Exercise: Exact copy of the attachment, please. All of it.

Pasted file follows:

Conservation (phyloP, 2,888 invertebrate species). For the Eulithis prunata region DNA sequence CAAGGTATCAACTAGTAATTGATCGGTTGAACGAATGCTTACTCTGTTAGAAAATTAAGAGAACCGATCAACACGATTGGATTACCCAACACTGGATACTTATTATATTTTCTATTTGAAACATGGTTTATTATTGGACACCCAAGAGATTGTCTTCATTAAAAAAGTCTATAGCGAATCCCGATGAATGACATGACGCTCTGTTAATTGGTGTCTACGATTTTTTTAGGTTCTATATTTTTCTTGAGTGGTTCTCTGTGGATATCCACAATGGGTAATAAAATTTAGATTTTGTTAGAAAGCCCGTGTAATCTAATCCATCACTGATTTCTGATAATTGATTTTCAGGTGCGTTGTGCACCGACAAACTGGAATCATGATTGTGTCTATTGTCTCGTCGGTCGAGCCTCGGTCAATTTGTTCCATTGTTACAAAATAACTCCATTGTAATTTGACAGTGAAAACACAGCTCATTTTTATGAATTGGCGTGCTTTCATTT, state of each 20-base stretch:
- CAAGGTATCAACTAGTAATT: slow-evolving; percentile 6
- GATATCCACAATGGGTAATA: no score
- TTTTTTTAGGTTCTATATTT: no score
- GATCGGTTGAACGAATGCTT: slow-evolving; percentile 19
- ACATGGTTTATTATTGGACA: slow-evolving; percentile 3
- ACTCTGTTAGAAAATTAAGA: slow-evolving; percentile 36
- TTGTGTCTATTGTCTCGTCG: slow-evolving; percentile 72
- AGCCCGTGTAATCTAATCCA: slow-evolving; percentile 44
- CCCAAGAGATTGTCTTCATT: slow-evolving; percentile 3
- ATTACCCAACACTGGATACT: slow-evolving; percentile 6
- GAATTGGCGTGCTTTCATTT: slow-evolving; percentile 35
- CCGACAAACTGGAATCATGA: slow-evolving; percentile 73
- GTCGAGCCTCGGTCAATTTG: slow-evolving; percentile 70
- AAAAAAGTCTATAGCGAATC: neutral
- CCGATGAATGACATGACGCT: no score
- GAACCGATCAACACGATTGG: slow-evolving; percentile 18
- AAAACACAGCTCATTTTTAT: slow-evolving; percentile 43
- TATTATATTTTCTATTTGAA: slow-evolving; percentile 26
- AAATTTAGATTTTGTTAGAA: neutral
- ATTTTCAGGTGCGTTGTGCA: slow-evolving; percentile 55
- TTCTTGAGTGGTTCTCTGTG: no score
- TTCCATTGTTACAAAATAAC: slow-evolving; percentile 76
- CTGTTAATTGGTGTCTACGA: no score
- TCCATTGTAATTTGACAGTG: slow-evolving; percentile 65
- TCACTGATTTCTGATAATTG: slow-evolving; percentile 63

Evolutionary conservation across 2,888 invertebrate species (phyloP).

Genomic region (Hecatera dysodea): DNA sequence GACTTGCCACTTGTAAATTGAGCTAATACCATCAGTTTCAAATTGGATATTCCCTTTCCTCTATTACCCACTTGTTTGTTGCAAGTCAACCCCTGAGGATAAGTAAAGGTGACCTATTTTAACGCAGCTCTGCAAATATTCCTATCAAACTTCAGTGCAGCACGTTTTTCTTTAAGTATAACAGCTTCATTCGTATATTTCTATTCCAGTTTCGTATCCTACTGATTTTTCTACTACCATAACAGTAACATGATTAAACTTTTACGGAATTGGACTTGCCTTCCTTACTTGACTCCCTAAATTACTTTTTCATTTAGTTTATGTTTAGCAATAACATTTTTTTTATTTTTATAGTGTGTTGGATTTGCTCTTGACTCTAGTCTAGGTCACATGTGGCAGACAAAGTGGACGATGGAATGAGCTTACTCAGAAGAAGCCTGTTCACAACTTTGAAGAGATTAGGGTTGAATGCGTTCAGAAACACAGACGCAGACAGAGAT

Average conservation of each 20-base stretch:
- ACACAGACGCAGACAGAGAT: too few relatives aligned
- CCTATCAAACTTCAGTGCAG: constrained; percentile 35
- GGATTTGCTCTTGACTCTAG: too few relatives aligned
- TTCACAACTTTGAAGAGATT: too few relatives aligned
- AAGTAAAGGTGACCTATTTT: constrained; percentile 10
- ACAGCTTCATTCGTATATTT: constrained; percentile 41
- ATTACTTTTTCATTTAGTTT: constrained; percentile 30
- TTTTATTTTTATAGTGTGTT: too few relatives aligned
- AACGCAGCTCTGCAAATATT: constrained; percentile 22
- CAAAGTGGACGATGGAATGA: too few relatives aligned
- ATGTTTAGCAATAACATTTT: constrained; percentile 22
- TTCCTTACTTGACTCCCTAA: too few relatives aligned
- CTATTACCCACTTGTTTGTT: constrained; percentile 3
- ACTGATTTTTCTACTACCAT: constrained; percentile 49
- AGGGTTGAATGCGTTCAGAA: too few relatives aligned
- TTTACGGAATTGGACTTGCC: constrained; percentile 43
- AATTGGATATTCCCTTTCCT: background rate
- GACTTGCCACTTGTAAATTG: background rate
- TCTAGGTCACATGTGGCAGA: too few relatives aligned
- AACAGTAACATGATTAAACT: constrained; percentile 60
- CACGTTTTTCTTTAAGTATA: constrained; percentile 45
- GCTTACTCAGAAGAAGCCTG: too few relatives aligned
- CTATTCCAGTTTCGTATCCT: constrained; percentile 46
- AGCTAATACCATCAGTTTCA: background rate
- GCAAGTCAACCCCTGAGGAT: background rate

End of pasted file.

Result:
Conservation (phyloP, 2,888 invertebrate species). For the Eulithis prunata region DNA sequence CAAGGTATCAACTAGTAATTGATCGGTTGAACGAATGCTTACTCTGTTAGAAAATTAAGAGAACCGATCAACACGATTGGATTACCCAACACTGGATACTTATTATATTTTCTATTTGAAACATGGTTTATTATTGGACACCCAAGAGATTGTCTTCATTAAAAAAGTCTATAGCGAATCCCGATGAATGACATGACGCTCTGTTAATTGGTGTCTACGATTTTTTTAGGTTCTATATTTTTCTTGAGTGGTTCTCTGTGGATATCCACAATGGGTAATAAAATTTAGATTTTGTTAGAAAGCCCGTGTAATCTAATCCATCACTGATTTCTGATAATTGATTTTCAGGTGCGTTGTGCACCGACAAACTGGAATCATGATTGTGTCTATTGTCTCGTCGGTCGAGCCTCGGTCAATTTGTTCCATTGTTACAAAATAACTCCATTGTAATTTGACAGTGAAAACACAGCTCATTTTTATGAATTGGCGTGCTTTCATTT, state of each 20-base stretch:
- CAAGGTATCAACTAGTAATT: slow-evolving; percentile 6
- GATATCCACAATGGGTAATA: no score
- TTTTTTTAGGTTCTATATTT: no score
- GATCGGTTGAACGAATGCTT: slow-evolving; percentile 19
- ACATGGTTTATTATTGGACA: slow-evolving; percentile 3
- ACTCTGTTAGAAAATTAAGA: slow-evolving; percentile 36
- TTGTGTCTATTGTCTCGTCG: slow-evolving; percentile 72
- AGCCCGTGTAATCTAATCCA: slow-evolving; percentile 44
- CCCAAGAGATTGTCTTCATT: slow-evolving; percentile 3
- ATTACCCAACACTGGATACT: slow-evolving; percentile 6
- GAATTGGCGTGCTTTCATTT: slow-evolving; percentile 35
- CCGACAAACTGGAATCATGA: slow-evolving; percentile 73
- GTCGAGCCTCGGTCAATTTG: slow-evolving; percentile 70
- AAAAAAGTCTATAGCGAATC: neutral
- CCGATGAATGACATGACGCT: no score
- GAACCGATCAACACGATTGG: slow-evolving; percentile 18
- AAAACACAGCTCATTTTTAT: slow-evolving; percentile 43
- TATTATATTTTCTATTTGAA: slow-evolving; percentile 26
- AAATTTAGATTTTGTTAGAA: neutral
- ATTTTCAGGTGCGTTGTGCA: slow-evolving; percentile 55
- TTCTTGAGTGGTTCTCTGTG: no score
- TTCCATTGTTACAAAATAAC: slow-evolving; percentile 76
- CTGTTAATTGGTGTCTACGA: no score
- TCCATTGTAATTTGACAGTG: slow-evolving; percentile 65
- TCACTGATTTCTGATAATTG: slow-evolving; percentile 63

Evolutionary conservation across 2,888 invertebrate species (phyloP).

Genomic region (Hecatera dysodea): DNA sequence GACTTGCCACTTGTAAATTGAGCTAATACCATCAGTTTCAAATTGGATATTCCCTTTCCTCTATTACCCACTTGTTTGTTGCAAGTCAACCCCTGAGGATAAGTAAAGGTGACCTATTTTAACGCAGCTCTGCAAATATTCCTATCAAACTTCAGTGCAGCACGTTTTTCTTTAAGTATAACAGCTTCATTCGTATATTTCTATTCCAGTTTCGTATCCTACTGATTTTTCTACTACCATAACAGTAACATGATTAAACTTTTACGGAATTGGACTTGCCTTCCTTACTTGACTCCCTAAATTACTTTTTCATTTAGTTTATGTTTAGCAATAACATTTTTTTTATTTTTATAGTGTGTTGGATTTGCTCTTGACTCTAGTCTAGGTCACATGTGGCAGACAAAGTGGACGATGGAATGAGCTTACTCAGAAGAAGCCTGTTCACAACTTTGAAGAGATTAGGGTTGAATGCGTTCAGAAACACAGACGCAGACAGAGAT

Average conservation of each 20-base stretch:
- ACACAGACGCAGACAGAGAT: too few relatives aligned
- CCTATCAAACTTCAGTGCAG: constrained; percentile 35
- GGATTTGCTCTTGACTCTAG: too few relatives aligned
- TTCACAACTTTGAAGAGATT: too few relatives aligned
- AAGTAAAGGTGACCTATTTT: constrained; percentile 10
- ACAGCTTCATTCGTATATTT: constrained; percentile 41
- ATTACTTTTTCATTTAGTTT: constrained; percentile 30
- TTTTATTTTTATAGTGTGTT: too few relatives aligned
- AACGCAGCTCTGCAAATATT: constrained; percentile 22
- CAAAGTGGACGATGGAATGA: too few relatives aligned
- ATGTTTAGCAATAACATTTT: constrained; percentile 22
- TTCCTTACTTGACTCCCTAA: too few relatives aligned
- CTATTACCCACTTGTTTGTT: constrained; percentile 3
- ACTGATTTTTCTACTACCAT: constrained; percentile 49
- AGGGTTGAATGCGTTCAGAA: too few relatives aligned
- TTTACGGAATTGGACTTGCC: constrained; percentile 43
- AATTGGATATTCCCTTTCCT: background rate
- GACTTGCCACTTGTAAATTG: background rate
- TCTAGGTCACATGTGGCAGA: too few relatives aligned
- AACAGTAACATGATTAAACT: constrained; percentile 60
- CACGTTTTTCTTTAAGTATA: constrained; percentile 45
- GCTTACTCAGAAGAAGCCTG: too few relatives aligned
- CTATTCCAGTTTCGTATCCT: constrained; percentile 46
- AGCTAATACCATCAGTTTCA: background rate
- GCAAGTCAACCCCTGAGGAT: background rate